Senior officials at Brighton and Hove City Council have been accused of bringing pay into the bin strike by raising the prospect of including lorry drivers on a higher pay scale.
The GMB union said that pay was not the reason for the bin lorry drivers walking out last week but that the council’s offer would have a knock-on effect across the workforce.
In an email to councillors, GMB branch secretary Mark Turner said that, as a result, the union proposed gradings to resolve that dispute but these had been rejected and the offer to drivers had been withdrawn.
The email, sent by Mr Turner this morning (Tuesday 12 October), gives the GMB’s side of the story. Read what council chief executive Geoff Raw had to say in a report to councillors here.
Mr Turner’s email said: “Dear Councillors, Further to … the information you may or may not have received from the minority administration and senior council officers regarding the alleged ‘walk out’ by GMB in current negotiations.
“Firstly, for over 10 weeks prior to strike action we have been attempting to resolve this dispute before our members resorted to industrial action but for that period of time council officers repeatedly went round in circles and failed to deal with these issues we identified on behalf of our members.
“In fact, Nick Hibberd (executive director for the economy, environment and culture) and Rachel Chasseaud (assistant director for city environment) on a number of occasions went into denial mode about these issues.
“Some of the effects of these issues on our members culminated in one of our members suffering a heart attack and being hospitalised but still management failed to deal with the issues.
“At no stage at this point did the chief exec (Geoff Raw) attempt to contact myself or anyone else in GMB to intervene or seek resolution.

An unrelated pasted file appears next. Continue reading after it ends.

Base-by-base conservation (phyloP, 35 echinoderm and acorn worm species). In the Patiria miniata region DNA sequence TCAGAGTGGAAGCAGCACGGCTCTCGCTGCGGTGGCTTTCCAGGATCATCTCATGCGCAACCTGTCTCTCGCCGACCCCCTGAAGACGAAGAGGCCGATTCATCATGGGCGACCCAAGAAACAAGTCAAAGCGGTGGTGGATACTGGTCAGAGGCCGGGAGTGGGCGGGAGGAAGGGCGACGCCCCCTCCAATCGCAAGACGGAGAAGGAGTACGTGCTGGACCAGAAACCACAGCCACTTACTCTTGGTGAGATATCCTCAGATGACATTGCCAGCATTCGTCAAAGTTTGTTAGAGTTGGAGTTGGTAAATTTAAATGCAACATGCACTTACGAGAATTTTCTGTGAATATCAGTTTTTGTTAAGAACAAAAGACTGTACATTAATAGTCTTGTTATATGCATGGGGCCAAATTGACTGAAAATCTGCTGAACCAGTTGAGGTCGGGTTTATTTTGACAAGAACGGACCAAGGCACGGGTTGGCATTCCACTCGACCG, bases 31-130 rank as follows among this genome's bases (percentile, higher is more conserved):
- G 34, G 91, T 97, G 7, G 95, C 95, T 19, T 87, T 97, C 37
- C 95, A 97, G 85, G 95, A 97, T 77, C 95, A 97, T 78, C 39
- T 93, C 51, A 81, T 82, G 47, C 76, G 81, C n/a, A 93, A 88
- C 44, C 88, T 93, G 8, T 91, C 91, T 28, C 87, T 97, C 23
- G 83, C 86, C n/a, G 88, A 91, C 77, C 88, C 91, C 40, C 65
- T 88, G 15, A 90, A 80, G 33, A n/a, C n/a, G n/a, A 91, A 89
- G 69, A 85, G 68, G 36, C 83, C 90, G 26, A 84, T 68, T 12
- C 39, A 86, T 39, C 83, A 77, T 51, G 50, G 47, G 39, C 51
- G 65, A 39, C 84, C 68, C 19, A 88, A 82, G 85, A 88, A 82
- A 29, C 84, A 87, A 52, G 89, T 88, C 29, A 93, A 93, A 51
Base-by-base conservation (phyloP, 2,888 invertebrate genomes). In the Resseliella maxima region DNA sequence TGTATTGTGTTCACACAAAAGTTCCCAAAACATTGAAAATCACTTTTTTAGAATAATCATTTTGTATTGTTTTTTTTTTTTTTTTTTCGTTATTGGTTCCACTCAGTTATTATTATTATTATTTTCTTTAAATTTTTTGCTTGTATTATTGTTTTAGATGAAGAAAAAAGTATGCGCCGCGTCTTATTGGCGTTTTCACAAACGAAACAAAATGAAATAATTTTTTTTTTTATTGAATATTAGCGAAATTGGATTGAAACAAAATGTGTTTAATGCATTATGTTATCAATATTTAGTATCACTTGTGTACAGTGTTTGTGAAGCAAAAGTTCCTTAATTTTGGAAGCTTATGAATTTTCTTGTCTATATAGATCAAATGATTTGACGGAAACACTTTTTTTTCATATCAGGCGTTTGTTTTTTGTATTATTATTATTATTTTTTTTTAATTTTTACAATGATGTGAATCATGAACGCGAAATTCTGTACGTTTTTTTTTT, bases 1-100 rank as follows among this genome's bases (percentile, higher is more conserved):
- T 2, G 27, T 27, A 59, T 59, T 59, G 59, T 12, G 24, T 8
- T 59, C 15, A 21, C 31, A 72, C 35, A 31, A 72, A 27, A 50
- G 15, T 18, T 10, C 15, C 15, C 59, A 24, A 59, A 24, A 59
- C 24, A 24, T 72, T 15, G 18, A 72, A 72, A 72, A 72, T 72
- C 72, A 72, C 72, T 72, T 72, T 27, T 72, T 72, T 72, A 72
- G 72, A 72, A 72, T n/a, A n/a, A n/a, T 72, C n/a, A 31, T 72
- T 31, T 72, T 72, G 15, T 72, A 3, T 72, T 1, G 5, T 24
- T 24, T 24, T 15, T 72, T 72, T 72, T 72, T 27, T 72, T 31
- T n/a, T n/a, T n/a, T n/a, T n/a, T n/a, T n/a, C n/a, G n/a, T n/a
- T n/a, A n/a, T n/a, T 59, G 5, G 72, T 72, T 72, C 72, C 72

“On a number of occasions, by telephone, email and text messages, I attempted to make contact with the leader of the council (Geoff Raw) but again with no success.
“It wasn’t until the workforce were already on strike that the chief exec decided to become involved in this dispute, having seen the negative effect of the strike on the council’s reputation but, at that point, still no contact from the political leadership of the council.
“During the meetings with the chief exec, exec director for environment and head of HR (Ali McManamon), we again raised and explained the issues and concerns our members had, in particular in regards mutual trust and confidence – how they were being treated, council management not following internal procedures, staff not being provided adequate equipment, ie, vehicles, not following the signed ACAS agreement in 2019 and – as another example of being told things that never end up happening – described when the chief exec stood in front of the workforce three years ago promising drivers’ pay would be looked at and reviewed.
“These points were just a few examples of the workforce’s lack of confidence and trust in the chief exec and his officers in sticking to their word and agreements.
“Based on that, at the next meeting that took place last Wednesday (6 October), the chief exec, executive director of environment and head of HR put forward, along with other things, an offer of increasing the drivers’ pay band.
“We had not previously raised about increasing the drivers’ pay, we only referenced it as example of the lack of trust and confidence in regards what the staff are often told but don’t see followed through.
“We advised the chief exec at that meeting of what we believed would be the correct pay for the drivers but also raised that if we were to deal with drivers’ pay, we would have to address the pay of the whole workforce because if not, there was a risk of resolving one dispute for one group of workers only to head straight into another dispute with another group of staff.
“We therefore put forward what we believed would be the correct pay gradings for all groups of staff and the chief exec and his negotiating team took a number of adjournments from that meeting, returning to advise us that they agreed with our position of drivers being increased to scale 6 but they didn’t necessarily agree with the other banding we described and wanted further discussions on those.
“We were told the negotiating team would need to cost these implications and take a ‘political steer’ which we agreed to but stated what we didn’t want to hear, given they had raised the pay issue, is excuses of equal pay or Unison which have been used previously in housing repairs dispute – and councillors know what happened there.
“Very briefly, we put forward a proposal early on to resolve that dispute with suggested gradings but council officers, namely the chief exec as a negotiator, rejected our proposal on legal grounds and briefed you as councillors to that effect.